The first layer 70 has a thickness "w" of approximately 0.051 millimeters and comprises a rigid material such as stainless steel. The second layer 74 has a thickness "x" of approximately 0.006 millimeters and comprises a viscoelastic dielectric material such as a polyimide. The third layer 78 has a thickness "y" of approximately 0.0127 millimeters and comprises an electrically conducting material such as a high strength beryllium copper alloy. The first and second head suspensions 18 and 22 each have a total thickness "p" equal to the sum of "w," "x" and "y."
FIG. 3 illustrates that the opposing tongue 30 is rectangular in shape and has a length "m" and a width "n."A channel 86 extends around the perimeter of the tongue 30 on three sides where the third layer 78 and the first layer 70 have been etched away to form the tongue 30. A base 90 of the tongue 30 is positioned at the end of the tongue 30 closest to the attachment member 62 and comprises the end of the tongue 30 that has not been etched away to form the channel 86. The second opposing tongue 34 is formed in the same manner as the first opposing tongue 30 and also includes a channel 94 and a base 98 (illustrated in FIG. 1). FIG. 3 also illustrates that the link portion 51 extends beyond the distal end 68 of the underlying arm 14.
FIG. 4 illustrates that the tongue 30 lies over the arm tongue 26 and that the first damping element 36 is positioned in a cavity 102 formed by recessing the tongue 26 by a depth "D" relative to the surface 57. Similarly, the tongue 34 is positioned underneath the arm tongue 26 and the second damping element 37 is positioned in a cavity 103 formed by recessing the tongue 26 by a depth "E" relative to the surface 58. The arm tongue 26 is formed as a consequence of forming the channel 60 by laser machining. The cavities 102 and 103 are formed by a milling process using diamond tipped tools, standard in the ceramic machining industry.
Representative values (in millimeters) for the parameters illustrated in FIGS. 1-4 are as follows: L=16.25 mm; W=3.5 mm; m=16.5 mm; and D=E=0.051 mm.
It should be appreciated that the values listed above are dependent on the particular configuration and materials being used. For different systems, different values for the parameters will need to be determined.
FIG. 5 illustrates that the channel 86 extends down to the second layer 74. The second layer 74 remains intact but a channel 106 is etched in the first layer 70, directly underneath the channel 86. Similarly, a channel 108 is etched in the first layer 70 directly above the channel 94 in the second opposing tongue 34, with the second layer 74 remaining intact. The intact second layer 74 forms a barrier that encloses the damping element 36 in the cavity 102, thereby protecting the disk file 123 and all of the components of the system 10 from outgassing and/or contamination that might be attributable to the damping element 36. Similarly, the damping element 37 is enclosed in the cavity 103.
Conversely, isolating (encapsulating) the damping elements 36 and 37 in the cavities 102 and 103 protects the damping elements 36 and 37 from any humidity and/or contamination from additional processing of the system 10.
Isolating (encapsulating) the damping elements 36 and 37 in the cavities 102 and 103 allows the damping elements 36 and 37 to be comprised of materials that may not otherwise be suitable for use in a head-disk enclosure, for example because of the chemical reactivity of the new materials with the head-disk environment. Some of the other damping films in this category include: Scotch Y-9460 (generic chemical name--polyacrylate, manufactured by 3M Corporation), Scotch 465 (generic chemical name--polyacrylate, manufactured by 3M Corporation), Soundcoat Type-N (manufactured by The Soundcoat Company, Inc.), Soundcoat Type-P (manufactured by The Soundcoat Company, Inc.), Mactac 2012 (generic chemical name--polyacrylate, manufactured by Hactac) and Norwood TM525 (manufactured by Norwood).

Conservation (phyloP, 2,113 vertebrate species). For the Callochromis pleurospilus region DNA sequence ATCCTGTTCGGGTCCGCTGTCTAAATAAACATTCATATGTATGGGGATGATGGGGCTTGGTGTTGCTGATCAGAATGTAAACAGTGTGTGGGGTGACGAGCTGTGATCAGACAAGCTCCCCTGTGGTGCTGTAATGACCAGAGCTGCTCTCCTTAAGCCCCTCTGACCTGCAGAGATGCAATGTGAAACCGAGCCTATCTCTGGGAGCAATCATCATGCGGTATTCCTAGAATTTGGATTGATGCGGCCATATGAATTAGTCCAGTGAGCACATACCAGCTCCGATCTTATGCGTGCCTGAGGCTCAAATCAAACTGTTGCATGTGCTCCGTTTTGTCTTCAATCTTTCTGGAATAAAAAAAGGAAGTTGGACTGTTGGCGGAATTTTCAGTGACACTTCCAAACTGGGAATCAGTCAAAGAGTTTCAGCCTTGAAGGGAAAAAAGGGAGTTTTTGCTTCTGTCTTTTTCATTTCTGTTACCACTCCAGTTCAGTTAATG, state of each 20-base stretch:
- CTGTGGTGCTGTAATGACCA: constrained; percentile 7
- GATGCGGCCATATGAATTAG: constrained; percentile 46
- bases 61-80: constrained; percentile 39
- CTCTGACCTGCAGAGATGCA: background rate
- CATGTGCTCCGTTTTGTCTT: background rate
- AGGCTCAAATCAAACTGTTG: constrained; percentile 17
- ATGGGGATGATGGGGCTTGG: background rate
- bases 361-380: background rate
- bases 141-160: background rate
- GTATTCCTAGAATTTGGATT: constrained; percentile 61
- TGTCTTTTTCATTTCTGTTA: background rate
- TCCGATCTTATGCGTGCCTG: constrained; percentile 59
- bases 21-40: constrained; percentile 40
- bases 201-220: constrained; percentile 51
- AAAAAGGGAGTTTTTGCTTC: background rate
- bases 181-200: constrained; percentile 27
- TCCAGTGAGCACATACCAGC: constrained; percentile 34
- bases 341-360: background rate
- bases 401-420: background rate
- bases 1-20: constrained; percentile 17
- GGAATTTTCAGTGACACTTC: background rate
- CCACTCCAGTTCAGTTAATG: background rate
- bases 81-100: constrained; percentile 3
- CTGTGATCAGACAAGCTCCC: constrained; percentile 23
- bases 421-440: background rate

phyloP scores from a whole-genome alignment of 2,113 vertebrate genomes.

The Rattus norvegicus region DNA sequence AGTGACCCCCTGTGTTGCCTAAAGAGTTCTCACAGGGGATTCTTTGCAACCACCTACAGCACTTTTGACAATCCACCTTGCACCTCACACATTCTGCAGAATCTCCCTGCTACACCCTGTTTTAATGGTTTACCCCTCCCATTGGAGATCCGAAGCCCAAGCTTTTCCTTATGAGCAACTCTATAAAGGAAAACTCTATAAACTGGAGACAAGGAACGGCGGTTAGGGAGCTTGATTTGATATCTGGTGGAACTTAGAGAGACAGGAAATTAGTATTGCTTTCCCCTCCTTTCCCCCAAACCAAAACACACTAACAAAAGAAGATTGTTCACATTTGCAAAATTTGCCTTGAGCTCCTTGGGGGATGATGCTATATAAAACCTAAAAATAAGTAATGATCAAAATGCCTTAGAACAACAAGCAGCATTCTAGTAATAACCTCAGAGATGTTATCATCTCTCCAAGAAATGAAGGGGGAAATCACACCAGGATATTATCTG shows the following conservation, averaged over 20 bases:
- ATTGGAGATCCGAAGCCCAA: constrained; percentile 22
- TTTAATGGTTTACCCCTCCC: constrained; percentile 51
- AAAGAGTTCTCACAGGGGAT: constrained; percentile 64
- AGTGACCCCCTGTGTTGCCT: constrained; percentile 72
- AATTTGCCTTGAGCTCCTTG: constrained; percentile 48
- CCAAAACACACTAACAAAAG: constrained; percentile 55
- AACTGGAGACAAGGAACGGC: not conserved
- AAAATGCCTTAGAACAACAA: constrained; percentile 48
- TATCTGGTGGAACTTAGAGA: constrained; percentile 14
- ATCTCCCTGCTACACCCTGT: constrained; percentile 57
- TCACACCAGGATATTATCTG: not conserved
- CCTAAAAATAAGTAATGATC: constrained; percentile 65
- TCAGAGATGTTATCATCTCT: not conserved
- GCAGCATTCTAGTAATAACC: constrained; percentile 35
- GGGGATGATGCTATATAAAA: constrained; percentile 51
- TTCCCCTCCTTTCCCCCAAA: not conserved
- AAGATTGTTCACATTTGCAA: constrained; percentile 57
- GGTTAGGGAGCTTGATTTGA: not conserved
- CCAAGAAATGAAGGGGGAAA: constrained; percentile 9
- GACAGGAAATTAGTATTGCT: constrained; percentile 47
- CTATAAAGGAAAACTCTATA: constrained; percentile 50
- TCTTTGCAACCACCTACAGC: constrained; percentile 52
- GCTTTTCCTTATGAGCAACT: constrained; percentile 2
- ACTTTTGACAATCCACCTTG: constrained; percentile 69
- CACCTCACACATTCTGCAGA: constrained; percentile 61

The electrical lines 54, and the channels 86 and 106, are formed by etching the suspension 18 using standard metal etching techniques. For example, when the third layer 78 comprises beryllium copper, the layer 78 is etched with ferric chloride. The etching process removes metal from specified regions, thereby forming the channel 86. The electrical lines 54 represent conductive regions that have not been etched, but which have had adjacent metal removed by the etching process thereby forming the electrical lines 54. The channels 94 and 108, and the electrical lines 56 are formed in the same manner as the electrical lines 54 and the channels 86 and 106.
FIG. 6 illustrates an arm suspension damping system 110 which is an alternative embodiment of the damping system 10. Elements of the system 110 that are identical to corresponding elements in the system 10 are indicated by the same reference numerals.
The system 110 includes a first suspension 111 similar to the suspension 18 except that there is no first opposing tongue 30. An arm 112 (shown in FIG. 7) includes a pair of rectangular tongues 113 and 114. The dashed lines in FIG. 6 illustrate how the tongues 113 and 114 are positioned underneath the first suspension 111. Each of the tongues 113 and 114 have an identical length "s" which is generally shorter than the length "L" of the tongue 26 (typically "s" is approximately half of "L"). A channel 115 borders the tongues 113 and 114 on one side. A channel 116 borders the tongues 113 and 114 on the opposite side and runs parallel to the channel 115. A channel 117 separates the tongues 113 and 114 and runs perpendicular to the channels 115 and 116.
FIG. 7 is a cross-sectional view of the system 110 illustrating that the first suspension 111 and a second suspension 109 are each comprised of the three layers 70, 74 and 78 in the same manner as the suspensions 18 and 22, and are positioned on opposite sides of the arm 112. A first damping element 118 is positioned in a cavity 119 formed by recessing the tongues 113 and 114 to the depth "F." A second damping element 120 is positioned in a cavity 121 formed by recessing the tongues 113 and 114 to the depth "G" equal to the depth "F." Of course, the tongues 113 and 114 can be replaced with a single tongue, such as the tongue 26 shown in FIG. 1, or with differently shaped tongues. Because the channels 115, 116 and 117 extend completely through the arm 112, the tongues 113 and 114 can move up, down and sideways relative to the arm 112.